'You Have Been Warned. Respectfully, Chapitos'

Sinaloa cartel puts up banners in Mexico saying it's abandoning fentanyl, but could be 'pure propaganda'
By Newser Editors and Wire Services
Posted Oct 3, 2023 1:10 PM CDT
'You Have Been Warned. Respectfully, Chapitos'
Ovidio Guzman Lopez being detained in Culiacan, Mexico, Oct. 17, 2019. Mexico extradited Guzman Lopez, a son of former Sinaloa cartel leader Joaquin “El Chapo” Guzm?n, to the United States on Friday, Sept. 15, 2023, to face drug trafficking charges.   (CEPROPIE via AP File)

Banners appeared Monday in northern Mexico purportedly signed by a faction of Mexico's Sinaloa cartel claiming that the gang has sworn off the sale and production of the synthetic opioid fentanyl. But, as the AP reports, experts quickly cast doubt on the veracity of the claim, saying that fentanyl—which has caused tens of thousands of overdose deaths in the United States—remains one of the cartel's biggest money makers. Prosecutors in Sinaloa confirmed that the banners appeared on overpasses and near roadways, but could not say whether they were authentic or who had hung them up.

The machine-printed banners purportedly signed by the sons of imprisoned drug lord Joaquin "El Chapo" Guzman claim they have prohibited the sale or production of fentanyl in the northern state of Sinaloa. The sons are known as "the Chapitos" after their famous father. "In Sinaloa, the sale, manufacture, transport or any other business dealing with fentanyl, is strictly prohibited, including the sale of chemicals used to produce it," the banners read. "You have been warned. Respectfully, Chapitos." Mike Vigil, former head of international operations for the Drug Enforcement Administration, said there is concrete evidence that "Sinaloa is the biggest producer of fentanyl in Mexico" and that there has been no sign the cartel is moving away from it.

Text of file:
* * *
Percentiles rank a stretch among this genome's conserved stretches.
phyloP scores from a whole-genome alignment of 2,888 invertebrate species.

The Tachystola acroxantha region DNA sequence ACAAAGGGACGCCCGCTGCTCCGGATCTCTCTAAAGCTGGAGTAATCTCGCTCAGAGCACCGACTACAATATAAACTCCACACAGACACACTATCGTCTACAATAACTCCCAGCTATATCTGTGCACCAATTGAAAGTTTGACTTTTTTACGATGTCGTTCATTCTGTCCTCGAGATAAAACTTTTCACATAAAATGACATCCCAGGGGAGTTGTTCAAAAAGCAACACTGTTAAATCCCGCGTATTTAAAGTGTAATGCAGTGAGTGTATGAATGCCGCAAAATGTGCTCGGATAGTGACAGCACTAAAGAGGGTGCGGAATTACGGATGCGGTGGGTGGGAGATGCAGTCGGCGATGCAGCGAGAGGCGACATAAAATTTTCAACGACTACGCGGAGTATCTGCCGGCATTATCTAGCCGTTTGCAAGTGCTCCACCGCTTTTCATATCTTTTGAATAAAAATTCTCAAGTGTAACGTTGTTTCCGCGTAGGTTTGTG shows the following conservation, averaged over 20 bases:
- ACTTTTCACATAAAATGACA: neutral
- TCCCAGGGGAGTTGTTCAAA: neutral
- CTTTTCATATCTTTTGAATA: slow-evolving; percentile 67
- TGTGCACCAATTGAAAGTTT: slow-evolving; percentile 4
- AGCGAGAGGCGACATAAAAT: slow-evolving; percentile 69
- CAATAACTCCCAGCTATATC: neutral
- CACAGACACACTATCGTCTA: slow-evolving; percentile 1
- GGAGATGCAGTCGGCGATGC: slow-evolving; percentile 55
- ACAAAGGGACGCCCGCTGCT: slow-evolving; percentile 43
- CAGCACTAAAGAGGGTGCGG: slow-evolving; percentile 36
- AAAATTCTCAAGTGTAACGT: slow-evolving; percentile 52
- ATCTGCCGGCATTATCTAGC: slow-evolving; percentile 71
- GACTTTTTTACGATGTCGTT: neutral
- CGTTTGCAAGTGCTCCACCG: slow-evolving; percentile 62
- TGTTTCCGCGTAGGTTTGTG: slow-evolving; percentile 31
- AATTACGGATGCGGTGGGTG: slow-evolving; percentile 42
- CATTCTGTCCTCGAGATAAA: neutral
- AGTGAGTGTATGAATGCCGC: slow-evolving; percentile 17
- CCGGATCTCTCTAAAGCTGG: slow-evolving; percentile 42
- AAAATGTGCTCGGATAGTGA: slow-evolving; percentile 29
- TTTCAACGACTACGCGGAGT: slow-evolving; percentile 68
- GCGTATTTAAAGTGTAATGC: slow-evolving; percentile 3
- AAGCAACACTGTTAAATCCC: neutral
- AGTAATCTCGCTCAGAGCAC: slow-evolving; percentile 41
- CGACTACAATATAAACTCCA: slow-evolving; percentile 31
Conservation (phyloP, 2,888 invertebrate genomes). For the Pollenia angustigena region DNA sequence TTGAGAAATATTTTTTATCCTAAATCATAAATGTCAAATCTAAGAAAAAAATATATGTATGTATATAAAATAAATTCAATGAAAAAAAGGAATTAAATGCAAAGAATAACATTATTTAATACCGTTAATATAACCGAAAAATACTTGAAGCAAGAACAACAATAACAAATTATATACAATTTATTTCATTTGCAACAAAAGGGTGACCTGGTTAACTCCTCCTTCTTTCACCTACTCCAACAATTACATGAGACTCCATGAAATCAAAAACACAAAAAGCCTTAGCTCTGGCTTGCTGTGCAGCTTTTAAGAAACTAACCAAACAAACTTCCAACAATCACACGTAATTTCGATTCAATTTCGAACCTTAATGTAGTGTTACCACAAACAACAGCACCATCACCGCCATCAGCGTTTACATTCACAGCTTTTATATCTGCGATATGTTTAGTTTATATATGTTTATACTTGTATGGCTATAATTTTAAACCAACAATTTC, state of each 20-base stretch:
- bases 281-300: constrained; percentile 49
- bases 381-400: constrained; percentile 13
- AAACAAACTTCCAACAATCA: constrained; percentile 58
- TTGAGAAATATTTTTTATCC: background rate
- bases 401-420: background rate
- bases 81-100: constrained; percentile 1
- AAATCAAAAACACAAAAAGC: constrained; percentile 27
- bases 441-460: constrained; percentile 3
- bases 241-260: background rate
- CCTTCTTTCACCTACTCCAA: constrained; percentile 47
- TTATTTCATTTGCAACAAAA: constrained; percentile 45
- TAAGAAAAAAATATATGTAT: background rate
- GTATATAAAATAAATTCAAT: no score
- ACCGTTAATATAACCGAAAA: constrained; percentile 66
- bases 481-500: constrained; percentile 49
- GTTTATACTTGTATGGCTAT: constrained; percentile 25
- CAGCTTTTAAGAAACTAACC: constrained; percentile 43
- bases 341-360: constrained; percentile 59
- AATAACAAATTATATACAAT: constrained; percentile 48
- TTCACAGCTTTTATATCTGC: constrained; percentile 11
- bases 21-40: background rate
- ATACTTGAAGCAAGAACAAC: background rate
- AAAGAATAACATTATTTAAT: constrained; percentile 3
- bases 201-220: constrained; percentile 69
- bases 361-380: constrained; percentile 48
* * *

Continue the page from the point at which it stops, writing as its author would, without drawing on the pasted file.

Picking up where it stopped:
"I think the Chapitos started feeling the pressure when they increased the reward for their capture. I think they are trying to create a massive illusion to take the pressure off," he said. "It's almost like a big campaign to convince the US they're not involved. It's nothing more than pure propaganda." In September, Mexico extradited Ovidio Guzmán López, one of the Chapitos, to the United States to face drug trafficking, money laundering, and other charges. Mexican security forces captured Guzmán López, alias "the Mouse," in January in Culiacan, capital of Sinaloa state, the cartel's namesake. In May, the Chapitos claimed in a letter that they were not involved in the fentanyl trade.

story continues below

"The Sinaloa Cartel strategy is to move away from plant-based drugs" like cocaine, marijuana, and heroin, Vigil said. Giving up fentanyl "is going to give (the rival Jalisco gang) the keys to basically overshadow them in terms of money." In April, US prosecutors laid out how the Chapitos steered the cartel into synthetic drugs like meth and fentanyl. The indictment said their goal was to produce huge quantities of fentanyl and sell it at the lowest price. Fentanyl is so cheap to make that the cartel reaps immense profits even wholesaling the drug at 50 cents per pill, prosecutors said. An estimated 109,680 overdose deaths occurred last year in the US, according to the CDC. About 75,000 of those were linked to fentanyl and other synthetic opioids.

(Read more El Chapo stories.)

We use cookies. By Clicking "OK" or any content on this site, you agree to allow cookies to be placed. Read more in our privacy policy.
Get the news faster.
Tap to install our app.
Install the Newser News app
in two easy steps:
1. Tap in your navigation bar.
2. Tap to Add to Home Screen.